Write the lawyer back and ask him. Take a conciliatory approach like "I'd be happy to pay off this debt if I had the details to help me ascertain its validity..." You could also ignore it and wait until you get sued but this is dangerous as some unscrupulous lawyers take advantage of consumers in situations like this. You may know nothing about the suit until you get notice of the judgment. Of course you can then contest the validity of the judgment but it would be easier to negotiate a solution to this before suit is filed.
Under the Fair Debt Collection Practices Act, any letter to collect a debt should identify the debt. You should write back immediately, and include the words "I dispute this debt." I would not make any offer to settle, since technically, that could have the effect of reinstating a debt that otherwise lapsed due to the statute of limitations (you actually have to make a payment to reinstate, but they might try to argue that a letter with offer language in it was an admission of some kind). You have 30 days to dispute the debt in writing, so I urge you to act quickly.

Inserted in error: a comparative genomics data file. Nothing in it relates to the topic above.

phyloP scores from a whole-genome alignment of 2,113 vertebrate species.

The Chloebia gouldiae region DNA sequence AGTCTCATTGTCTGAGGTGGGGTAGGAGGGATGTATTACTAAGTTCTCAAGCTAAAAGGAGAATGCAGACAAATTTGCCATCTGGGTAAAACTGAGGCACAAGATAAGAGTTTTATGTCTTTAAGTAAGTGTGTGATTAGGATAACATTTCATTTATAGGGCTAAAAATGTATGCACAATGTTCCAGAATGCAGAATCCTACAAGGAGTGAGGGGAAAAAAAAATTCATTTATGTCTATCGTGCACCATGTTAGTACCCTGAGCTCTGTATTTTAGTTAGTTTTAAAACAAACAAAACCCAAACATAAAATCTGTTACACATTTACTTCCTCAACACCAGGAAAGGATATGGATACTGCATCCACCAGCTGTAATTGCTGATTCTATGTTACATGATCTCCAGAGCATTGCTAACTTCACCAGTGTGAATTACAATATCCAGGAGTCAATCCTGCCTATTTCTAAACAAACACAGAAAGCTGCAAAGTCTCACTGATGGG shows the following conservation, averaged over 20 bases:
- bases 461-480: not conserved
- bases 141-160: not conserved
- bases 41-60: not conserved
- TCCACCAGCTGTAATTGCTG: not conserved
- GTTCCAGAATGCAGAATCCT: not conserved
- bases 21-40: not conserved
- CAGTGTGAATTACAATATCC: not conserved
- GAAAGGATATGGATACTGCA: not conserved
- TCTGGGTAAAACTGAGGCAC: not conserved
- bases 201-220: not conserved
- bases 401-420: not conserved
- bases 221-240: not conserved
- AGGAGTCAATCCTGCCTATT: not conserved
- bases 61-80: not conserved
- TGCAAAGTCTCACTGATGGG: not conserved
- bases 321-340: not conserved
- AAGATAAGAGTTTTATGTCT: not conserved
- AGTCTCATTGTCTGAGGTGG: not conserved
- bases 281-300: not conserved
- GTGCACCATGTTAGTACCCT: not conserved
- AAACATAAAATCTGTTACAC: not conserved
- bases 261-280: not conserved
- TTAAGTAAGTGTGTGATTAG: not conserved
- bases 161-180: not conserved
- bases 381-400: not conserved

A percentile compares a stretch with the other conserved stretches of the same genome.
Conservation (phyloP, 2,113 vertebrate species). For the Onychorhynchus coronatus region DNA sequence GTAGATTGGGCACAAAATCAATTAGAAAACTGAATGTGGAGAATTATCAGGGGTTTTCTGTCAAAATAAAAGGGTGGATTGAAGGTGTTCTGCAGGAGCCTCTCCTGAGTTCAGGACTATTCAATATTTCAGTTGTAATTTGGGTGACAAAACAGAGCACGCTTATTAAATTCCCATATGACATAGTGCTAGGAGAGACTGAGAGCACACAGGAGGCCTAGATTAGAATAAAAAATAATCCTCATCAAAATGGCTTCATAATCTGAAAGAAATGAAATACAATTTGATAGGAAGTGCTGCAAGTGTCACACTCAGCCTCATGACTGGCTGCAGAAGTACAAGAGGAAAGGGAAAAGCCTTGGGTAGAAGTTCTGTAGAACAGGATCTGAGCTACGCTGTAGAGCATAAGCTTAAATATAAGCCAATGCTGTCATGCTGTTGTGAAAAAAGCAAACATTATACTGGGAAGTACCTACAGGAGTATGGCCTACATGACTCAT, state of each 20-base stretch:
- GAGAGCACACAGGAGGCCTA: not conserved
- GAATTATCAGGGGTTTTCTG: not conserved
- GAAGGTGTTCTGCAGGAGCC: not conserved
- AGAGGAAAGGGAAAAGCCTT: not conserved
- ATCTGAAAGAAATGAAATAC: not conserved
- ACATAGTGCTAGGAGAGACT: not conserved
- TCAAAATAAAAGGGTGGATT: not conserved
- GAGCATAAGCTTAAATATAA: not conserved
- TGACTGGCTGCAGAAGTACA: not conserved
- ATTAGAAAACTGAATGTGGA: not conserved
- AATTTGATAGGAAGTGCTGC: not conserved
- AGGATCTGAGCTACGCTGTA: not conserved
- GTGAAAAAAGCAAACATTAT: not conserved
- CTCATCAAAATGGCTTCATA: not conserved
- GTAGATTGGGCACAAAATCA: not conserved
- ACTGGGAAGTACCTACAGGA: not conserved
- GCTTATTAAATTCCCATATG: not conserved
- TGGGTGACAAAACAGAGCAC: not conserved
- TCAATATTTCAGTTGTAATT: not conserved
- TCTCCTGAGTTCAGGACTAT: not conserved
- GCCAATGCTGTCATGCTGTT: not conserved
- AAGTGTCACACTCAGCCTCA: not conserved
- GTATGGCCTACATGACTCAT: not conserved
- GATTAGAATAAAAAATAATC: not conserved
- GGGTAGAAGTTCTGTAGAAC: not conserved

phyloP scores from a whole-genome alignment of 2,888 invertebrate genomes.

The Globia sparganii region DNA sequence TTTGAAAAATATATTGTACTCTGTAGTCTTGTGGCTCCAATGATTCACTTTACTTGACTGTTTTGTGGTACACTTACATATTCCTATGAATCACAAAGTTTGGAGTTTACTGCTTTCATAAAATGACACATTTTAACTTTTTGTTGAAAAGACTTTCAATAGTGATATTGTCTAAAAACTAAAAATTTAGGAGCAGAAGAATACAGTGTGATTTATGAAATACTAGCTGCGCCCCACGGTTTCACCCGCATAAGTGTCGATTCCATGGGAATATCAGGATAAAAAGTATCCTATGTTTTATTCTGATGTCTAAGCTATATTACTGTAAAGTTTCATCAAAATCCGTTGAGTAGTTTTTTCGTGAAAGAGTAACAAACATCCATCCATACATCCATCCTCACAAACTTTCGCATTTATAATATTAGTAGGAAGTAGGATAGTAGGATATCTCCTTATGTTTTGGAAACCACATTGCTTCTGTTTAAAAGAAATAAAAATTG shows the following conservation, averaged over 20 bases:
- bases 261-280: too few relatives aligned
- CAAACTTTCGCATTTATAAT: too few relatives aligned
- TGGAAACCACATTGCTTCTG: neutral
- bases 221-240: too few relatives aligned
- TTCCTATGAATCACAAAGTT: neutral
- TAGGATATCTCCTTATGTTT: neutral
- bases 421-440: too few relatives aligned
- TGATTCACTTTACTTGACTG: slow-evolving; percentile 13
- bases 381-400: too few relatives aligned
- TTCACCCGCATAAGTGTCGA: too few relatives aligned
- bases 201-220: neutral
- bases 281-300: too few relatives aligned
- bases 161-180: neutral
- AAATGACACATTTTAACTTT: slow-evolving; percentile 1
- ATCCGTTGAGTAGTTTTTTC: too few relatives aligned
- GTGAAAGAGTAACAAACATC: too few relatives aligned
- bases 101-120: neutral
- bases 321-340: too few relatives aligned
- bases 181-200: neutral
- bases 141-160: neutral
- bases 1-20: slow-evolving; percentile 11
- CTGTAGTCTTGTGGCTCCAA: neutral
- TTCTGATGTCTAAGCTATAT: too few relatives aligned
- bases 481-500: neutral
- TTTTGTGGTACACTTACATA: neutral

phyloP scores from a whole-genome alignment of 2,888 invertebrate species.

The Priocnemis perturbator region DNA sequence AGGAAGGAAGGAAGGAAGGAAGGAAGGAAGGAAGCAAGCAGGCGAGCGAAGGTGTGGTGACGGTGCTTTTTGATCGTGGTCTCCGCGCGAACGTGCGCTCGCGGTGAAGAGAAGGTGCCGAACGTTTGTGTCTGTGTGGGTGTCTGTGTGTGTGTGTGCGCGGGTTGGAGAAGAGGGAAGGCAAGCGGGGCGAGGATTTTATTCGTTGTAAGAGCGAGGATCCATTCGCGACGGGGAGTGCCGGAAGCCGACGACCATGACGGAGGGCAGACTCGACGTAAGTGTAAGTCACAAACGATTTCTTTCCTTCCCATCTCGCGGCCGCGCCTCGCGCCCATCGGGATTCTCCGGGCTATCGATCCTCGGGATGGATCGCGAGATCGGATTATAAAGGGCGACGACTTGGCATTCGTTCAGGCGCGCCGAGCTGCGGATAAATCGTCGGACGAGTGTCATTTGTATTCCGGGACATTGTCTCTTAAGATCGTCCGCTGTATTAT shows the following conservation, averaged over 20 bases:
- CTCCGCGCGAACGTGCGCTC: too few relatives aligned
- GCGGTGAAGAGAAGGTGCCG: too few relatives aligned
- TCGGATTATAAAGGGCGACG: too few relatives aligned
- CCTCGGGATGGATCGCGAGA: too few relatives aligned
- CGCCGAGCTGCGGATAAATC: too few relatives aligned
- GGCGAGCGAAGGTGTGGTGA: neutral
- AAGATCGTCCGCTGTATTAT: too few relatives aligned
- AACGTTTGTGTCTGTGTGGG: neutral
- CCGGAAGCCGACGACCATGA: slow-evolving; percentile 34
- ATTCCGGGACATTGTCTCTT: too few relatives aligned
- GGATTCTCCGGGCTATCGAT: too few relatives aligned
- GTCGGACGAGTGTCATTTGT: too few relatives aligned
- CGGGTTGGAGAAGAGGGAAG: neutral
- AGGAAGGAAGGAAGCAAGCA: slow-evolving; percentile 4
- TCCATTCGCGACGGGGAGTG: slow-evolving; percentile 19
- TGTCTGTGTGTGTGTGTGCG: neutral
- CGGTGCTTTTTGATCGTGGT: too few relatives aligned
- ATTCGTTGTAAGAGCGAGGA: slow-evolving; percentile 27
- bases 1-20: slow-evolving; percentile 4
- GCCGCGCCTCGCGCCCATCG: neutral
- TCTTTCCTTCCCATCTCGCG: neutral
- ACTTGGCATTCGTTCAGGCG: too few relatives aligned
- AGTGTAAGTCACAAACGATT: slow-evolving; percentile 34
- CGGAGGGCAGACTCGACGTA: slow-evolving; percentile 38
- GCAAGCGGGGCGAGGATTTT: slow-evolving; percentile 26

Many lawyers are interested in helping people whose consumer rights have been violated. You can find a good list of them at the website for the National Association of Consumer Lawyers, or here on Avvo.
I just wanted to add that Dodeka LLC is well-known debt collection agency. Any list of judgment creditors, particularly in Texas and Florida will include Dodeka llc. As they are professional debt collectors, the previous answer is directly on point. Just dispute the debt. Always remember that when you talk or communicate with a debt collector in any way, they may be able to use everything that you tell them in any action brought against you.
I agree with Ms. Crocker & Mr. Michelin. I will add several points. First, in my experience, dealing with debt collectors by telephone usually gets you nowhere, and often just increases your stress level. Second, whenever you write to a debt collector, it is a good idea to send your letter by certified mail, return receipt requested, and keep copies of what you sent. You may want to enclose a copy of the collector's (or lawyer's) letter, so that they can easily identify the account and can't claim later that they did not know which account you were referring to. Also, keep the return receipt.
I also encourage you to consult with a consumer attorney in Ohio, especially if you receive any notice from a court.